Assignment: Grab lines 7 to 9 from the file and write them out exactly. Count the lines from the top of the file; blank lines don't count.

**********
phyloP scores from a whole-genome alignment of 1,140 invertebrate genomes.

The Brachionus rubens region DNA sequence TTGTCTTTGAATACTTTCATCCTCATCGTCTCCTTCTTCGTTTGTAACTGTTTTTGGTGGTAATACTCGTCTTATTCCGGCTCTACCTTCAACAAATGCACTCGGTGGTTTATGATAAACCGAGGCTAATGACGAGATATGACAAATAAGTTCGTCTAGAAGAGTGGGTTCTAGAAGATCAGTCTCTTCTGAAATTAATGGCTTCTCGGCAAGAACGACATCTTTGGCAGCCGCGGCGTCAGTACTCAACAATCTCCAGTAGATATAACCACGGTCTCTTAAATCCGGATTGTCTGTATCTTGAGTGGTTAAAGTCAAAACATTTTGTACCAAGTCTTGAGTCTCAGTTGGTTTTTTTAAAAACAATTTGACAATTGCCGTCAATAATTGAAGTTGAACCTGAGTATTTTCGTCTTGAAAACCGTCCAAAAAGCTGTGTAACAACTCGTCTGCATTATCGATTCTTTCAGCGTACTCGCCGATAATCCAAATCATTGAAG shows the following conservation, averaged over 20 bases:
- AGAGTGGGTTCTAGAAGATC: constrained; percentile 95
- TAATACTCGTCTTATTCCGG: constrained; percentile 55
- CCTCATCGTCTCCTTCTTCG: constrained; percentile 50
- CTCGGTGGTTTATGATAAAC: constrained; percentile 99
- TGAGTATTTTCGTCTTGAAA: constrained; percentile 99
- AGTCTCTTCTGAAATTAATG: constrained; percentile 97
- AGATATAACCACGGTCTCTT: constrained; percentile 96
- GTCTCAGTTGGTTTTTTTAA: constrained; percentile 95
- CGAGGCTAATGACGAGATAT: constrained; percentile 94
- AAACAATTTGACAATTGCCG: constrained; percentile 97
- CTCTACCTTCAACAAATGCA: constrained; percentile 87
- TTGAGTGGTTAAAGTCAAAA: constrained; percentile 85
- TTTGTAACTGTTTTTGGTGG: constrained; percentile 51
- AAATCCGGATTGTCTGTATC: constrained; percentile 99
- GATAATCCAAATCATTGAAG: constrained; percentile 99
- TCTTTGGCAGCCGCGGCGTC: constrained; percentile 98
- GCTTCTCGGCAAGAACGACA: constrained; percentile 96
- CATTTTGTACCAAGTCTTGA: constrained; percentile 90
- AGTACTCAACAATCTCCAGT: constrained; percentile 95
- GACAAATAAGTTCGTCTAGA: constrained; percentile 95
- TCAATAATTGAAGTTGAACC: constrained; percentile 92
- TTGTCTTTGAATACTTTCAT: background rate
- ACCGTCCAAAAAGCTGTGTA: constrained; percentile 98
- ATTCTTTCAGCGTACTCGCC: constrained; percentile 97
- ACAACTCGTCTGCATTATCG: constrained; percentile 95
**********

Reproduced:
- TGAGTATTTTCGTCTTGAAA: constrained; percentile 99
- AGTCTCTTCTGAAATTAATG: constrained; percentile 97
- AGATATAACCACGGTCTCTT: constrained; percentile 96